Negro boy: ‘We have to try to change the South so that the people of the North will want to do better. The South is a battle-field: The North is in a stalemate. For us, it’s all intolerable. But we have to work where the situation is flexible enough for change. Open hate is preferable to hypocrisy – it can be moved.'

White girl: ‘There’s not enough justice and not enough liberty. There’s not enough truth and there’s not enough beauty. Who will work to make these things? It’s everyone’s job.’

Southern white boy: ‘I’m involved in this for my own freedom. We have to build a new South, a South ruled by law, democracy, and humanity. I couldn’t not have come.’

White boy: ‘I’m going because the worst thing after burning churches and murdering children is keeping silent.’”


Belfrage, Sally. Freedom Summer. New York: The Viking Press, 1965, p. 7.

Rita Schwerner Statement to Newspapers on the Discovery of Her Husband’s Body on 4th August, 1964.

My husband, Michael Schwerner, did not die in vain. If he and Andrew Goodman had been Negroes, the world would have taken little notice of their deaths. After all, the slaying of a Negro in Mississippi is not news. It is only because my husband and Andrew Goodman were white that the national alarm has been sounded.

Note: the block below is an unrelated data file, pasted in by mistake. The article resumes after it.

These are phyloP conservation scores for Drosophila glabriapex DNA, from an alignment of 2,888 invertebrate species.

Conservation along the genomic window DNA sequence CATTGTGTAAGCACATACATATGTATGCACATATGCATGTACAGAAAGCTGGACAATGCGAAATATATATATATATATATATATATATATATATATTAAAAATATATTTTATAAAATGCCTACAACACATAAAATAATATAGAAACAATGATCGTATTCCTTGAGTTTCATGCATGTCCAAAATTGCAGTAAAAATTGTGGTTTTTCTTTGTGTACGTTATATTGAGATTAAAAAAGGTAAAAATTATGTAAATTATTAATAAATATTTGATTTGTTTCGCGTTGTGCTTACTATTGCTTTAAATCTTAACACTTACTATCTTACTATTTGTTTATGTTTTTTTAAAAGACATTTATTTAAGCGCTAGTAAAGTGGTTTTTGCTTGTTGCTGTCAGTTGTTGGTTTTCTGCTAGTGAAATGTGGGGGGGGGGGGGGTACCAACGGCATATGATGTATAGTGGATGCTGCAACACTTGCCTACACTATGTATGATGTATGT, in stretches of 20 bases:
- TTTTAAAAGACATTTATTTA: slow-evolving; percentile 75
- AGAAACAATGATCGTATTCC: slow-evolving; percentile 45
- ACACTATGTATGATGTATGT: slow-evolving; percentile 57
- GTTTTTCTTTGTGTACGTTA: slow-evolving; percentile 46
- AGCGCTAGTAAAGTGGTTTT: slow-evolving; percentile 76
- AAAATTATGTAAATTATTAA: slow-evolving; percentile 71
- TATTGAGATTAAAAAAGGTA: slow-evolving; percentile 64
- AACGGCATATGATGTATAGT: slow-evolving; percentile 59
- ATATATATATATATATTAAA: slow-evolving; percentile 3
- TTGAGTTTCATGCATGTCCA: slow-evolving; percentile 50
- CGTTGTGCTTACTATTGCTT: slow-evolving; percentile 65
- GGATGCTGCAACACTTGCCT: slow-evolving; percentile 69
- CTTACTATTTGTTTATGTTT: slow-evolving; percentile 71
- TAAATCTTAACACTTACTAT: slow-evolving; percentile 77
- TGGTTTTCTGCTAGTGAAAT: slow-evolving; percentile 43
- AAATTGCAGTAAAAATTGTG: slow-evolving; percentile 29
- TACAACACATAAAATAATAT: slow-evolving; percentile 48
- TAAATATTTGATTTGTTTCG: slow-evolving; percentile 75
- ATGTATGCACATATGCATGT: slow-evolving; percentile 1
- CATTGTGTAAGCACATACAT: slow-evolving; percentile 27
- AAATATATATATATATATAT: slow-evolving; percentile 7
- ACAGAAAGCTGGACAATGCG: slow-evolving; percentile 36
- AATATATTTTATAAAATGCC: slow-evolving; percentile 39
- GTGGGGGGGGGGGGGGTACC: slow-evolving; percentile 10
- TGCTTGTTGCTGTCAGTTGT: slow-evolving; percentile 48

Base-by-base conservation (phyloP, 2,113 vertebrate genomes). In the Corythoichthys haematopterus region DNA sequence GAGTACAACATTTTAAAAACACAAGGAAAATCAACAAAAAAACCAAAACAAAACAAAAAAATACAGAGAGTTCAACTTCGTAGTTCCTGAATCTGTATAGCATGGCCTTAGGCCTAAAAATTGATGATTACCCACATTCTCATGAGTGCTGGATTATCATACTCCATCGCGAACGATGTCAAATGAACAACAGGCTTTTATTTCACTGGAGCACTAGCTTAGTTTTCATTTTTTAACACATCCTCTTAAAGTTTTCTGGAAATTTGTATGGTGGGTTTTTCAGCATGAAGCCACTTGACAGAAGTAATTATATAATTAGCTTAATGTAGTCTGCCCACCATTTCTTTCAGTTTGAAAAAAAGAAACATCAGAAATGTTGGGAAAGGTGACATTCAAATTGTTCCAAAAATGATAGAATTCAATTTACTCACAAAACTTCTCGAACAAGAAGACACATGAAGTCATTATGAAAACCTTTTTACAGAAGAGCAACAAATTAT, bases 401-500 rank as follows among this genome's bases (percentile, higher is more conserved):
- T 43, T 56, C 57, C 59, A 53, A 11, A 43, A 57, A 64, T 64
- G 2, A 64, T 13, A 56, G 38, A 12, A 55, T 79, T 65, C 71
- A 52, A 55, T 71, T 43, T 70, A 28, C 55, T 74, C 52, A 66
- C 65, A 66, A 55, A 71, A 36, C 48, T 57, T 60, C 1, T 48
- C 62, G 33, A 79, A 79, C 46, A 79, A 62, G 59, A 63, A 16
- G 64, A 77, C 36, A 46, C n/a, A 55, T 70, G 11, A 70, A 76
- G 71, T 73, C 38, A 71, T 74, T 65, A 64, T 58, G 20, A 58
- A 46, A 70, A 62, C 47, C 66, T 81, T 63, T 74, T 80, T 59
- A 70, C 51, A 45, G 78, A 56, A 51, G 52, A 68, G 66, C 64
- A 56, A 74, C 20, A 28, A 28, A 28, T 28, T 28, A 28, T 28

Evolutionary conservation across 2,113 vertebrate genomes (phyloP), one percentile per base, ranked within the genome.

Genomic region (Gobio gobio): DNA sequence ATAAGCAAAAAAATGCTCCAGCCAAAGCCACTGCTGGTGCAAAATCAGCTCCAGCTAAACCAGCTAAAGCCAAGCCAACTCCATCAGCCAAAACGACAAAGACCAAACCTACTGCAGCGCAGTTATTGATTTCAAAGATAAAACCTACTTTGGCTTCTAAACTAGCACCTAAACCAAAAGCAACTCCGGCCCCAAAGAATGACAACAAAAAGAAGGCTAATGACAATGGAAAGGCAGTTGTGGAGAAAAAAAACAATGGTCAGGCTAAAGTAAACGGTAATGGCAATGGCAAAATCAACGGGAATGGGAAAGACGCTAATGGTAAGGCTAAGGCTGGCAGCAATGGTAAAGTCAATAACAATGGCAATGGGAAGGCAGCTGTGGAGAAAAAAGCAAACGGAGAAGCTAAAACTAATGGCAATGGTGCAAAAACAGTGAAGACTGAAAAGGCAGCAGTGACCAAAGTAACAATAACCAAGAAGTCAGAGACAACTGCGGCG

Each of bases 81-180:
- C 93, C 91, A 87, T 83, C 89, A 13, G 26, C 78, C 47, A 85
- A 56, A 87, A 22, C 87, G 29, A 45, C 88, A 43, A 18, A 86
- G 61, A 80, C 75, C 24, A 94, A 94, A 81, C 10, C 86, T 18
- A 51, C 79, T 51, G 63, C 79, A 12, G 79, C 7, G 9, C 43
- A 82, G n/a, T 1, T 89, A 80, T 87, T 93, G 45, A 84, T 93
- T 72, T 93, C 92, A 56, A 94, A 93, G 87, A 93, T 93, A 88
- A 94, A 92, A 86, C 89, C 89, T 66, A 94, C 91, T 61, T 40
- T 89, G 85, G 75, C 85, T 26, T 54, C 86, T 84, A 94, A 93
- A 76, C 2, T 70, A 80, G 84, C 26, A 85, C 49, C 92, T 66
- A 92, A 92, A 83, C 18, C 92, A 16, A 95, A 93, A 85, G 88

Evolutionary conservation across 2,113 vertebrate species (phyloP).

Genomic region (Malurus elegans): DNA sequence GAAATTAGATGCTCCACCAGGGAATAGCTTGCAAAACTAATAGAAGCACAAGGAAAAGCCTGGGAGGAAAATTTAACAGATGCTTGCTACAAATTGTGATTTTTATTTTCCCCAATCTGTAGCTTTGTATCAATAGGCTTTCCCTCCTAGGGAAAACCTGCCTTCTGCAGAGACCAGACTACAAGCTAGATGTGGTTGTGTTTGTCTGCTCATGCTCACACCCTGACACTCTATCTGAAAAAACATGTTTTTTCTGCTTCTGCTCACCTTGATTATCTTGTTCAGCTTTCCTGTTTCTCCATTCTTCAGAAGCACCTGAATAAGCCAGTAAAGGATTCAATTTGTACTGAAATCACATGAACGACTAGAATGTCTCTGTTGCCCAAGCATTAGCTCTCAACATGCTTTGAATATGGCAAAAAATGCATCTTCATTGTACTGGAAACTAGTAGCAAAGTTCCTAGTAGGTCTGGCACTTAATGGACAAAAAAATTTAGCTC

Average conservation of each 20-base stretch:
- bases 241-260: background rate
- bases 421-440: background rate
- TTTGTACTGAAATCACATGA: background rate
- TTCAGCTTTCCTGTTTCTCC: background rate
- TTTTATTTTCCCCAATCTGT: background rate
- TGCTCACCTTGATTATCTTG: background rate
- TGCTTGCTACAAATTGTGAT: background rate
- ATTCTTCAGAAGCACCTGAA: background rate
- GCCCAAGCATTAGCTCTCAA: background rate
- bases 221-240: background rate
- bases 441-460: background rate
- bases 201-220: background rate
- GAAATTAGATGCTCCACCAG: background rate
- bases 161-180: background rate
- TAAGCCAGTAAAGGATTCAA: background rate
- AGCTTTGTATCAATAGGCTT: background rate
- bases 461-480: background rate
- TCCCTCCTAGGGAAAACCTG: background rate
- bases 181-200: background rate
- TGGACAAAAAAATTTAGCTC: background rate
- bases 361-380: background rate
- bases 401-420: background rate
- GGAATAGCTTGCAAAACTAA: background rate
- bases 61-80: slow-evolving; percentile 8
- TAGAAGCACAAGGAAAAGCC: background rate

Rita Schwerner, Statement to Newspapers on the Discovery of Her Husband’s Body on 4th August, 1964.

Why are you here?

Staying in character as a prospective volunteer who has come to this information session to decide whether or not to participate in Freedom Summer, think about your answers to the following questions and share them with your partner:

  • Why am I here?
  • What is motivating me to go or not go?
  • Based on my skills and talents, which of the three main projects (Freedom Schools, voting registration, Mississippi Freedom Democratic Party) could I contribute to the most?


Community Organizing Document Study

Image of Heather Booth and Fannie Lou Hamer

Image of Heather Booth and Fannie Lou Hamer
Full image
Heather Booth playing guitar for Fannie Lou Hamer during the Freedom Summer Project in Mississippi, 1964. Photo credit: Wallace Roberts. Permission to use granted by Heather Booth.

Discussion Questions